The Importance Of A Culturally Safe Practice Essay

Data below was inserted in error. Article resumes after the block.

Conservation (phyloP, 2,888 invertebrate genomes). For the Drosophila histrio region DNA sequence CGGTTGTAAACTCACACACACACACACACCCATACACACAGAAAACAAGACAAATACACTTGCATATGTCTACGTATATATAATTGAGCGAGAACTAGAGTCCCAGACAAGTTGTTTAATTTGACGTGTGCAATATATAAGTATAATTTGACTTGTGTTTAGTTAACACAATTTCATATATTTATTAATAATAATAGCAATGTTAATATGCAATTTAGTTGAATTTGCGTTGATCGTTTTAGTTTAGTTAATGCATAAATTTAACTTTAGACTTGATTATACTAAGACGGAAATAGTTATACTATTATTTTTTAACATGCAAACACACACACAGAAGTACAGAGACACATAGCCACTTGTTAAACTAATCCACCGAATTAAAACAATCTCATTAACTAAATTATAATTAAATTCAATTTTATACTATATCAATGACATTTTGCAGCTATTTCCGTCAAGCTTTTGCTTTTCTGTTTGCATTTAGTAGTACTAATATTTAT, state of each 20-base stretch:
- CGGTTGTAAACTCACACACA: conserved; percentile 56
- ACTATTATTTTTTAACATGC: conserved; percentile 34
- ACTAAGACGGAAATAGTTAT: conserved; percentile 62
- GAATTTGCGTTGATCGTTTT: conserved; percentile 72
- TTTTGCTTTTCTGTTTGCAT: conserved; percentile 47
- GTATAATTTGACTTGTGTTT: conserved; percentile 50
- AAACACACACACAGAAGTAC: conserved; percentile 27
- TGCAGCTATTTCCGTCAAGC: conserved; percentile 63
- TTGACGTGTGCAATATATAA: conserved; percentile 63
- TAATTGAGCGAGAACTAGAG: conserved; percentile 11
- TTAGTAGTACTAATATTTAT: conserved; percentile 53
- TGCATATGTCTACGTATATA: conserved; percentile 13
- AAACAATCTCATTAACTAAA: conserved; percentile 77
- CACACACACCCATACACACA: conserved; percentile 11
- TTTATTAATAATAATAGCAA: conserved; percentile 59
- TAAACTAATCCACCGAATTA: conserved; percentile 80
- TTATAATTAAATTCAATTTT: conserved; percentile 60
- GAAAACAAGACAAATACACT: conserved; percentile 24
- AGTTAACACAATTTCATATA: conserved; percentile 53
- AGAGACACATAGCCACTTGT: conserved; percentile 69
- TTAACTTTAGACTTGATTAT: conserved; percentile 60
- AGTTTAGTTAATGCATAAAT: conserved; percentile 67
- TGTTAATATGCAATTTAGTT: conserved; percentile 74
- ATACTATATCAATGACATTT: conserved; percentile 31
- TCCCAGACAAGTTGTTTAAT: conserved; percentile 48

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The health environment can often seem foreign, unusual and alienating for the care-receiving patient and their whanau. They may feel vulnerable, nervous or anxious, and find it difficult to feel empowered. This is especially true if a patient’s cultural needs are not being acknowledged (Medical Council of New Zealand, 2013). Culture is not restricted to ethnicity, religion or spiritual beliefs. It includes age, generation, gender, sexual orientation, occupation, socioeconomic status, and disability (Nursing Council of New Zealand, 2011). In order to deliver culturally safe practice, nurses must take time to reflect on their own cultural identity and take into consideration that his or her personal culture can affect their professional practice (Nursing Council New Zealand, 2011). The act of being culturally safe means that the nurse provides care that expands beyond cultural awareness and sensitivity. The nurse enables the patient to provide input on nursing practices and contribution towards achievement of positive health outcomes and experiences (Nursing Council of New Zealand, 2011). Cultural safety is focused on the patient’s own cultural needs and can only be identified as safe by the patient receiving the care or by their whanau (Richardson, 2010). These cultural safety customs are identified and outlined in the Nursing Council of New Zealand’s cultural safety principles, which all nurses must comply with while practicing their profession in Aoteora (Nursing Council of
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